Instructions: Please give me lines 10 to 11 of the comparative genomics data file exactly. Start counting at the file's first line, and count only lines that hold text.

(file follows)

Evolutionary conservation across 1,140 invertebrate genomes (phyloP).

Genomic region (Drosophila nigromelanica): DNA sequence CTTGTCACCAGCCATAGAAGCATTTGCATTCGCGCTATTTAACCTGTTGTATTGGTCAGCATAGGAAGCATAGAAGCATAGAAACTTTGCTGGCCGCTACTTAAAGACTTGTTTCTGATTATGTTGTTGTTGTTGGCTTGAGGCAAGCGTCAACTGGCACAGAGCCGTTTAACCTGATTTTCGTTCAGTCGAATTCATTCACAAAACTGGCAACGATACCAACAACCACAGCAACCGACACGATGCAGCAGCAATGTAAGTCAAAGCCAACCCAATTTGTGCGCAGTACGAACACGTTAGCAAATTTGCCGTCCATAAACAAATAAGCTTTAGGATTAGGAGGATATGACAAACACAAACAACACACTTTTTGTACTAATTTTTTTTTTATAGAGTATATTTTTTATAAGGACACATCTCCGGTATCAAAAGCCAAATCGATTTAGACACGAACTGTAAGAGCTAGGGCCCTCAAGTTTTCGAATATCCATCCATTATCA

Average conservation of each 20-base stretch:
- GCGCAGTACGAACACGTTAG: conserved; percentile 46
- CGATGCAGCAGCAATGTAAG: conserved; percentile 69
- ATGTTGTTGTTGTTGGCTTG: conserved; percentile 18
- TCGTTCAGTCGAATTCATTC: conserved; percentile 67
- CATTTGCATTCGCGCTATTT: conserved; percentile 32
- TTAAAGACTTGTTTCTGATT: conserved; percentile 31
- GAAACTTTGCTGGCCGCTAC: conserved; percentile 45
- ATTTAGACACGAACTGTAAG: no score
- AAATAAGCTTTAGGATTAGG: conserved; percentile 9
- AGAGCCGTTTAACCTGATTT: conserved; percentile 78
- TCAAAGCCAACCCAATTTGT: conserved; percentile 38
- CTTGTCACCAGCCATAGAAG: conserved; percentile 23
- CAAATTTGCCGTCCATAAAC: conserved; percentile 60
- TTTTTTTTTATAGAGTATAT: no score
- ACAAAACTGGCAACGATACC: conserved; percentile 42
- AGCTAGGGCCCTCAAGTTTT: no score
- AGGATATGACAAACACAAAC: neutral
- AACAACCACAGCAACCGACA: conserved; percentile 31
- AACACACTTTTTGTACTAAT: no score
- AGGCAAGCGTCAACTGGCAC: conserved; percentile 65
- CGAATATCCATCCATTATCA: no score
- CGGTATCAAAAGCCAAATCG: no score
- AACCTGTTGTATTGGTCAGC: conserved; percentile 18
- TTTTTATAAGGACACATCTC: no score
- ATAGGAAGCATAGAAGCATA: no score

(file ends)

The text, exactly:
- GAAACTTTGCTGGCCGCTAC: conserved; percentile 45
- ATTTAGACACGAACTGTAAG: no score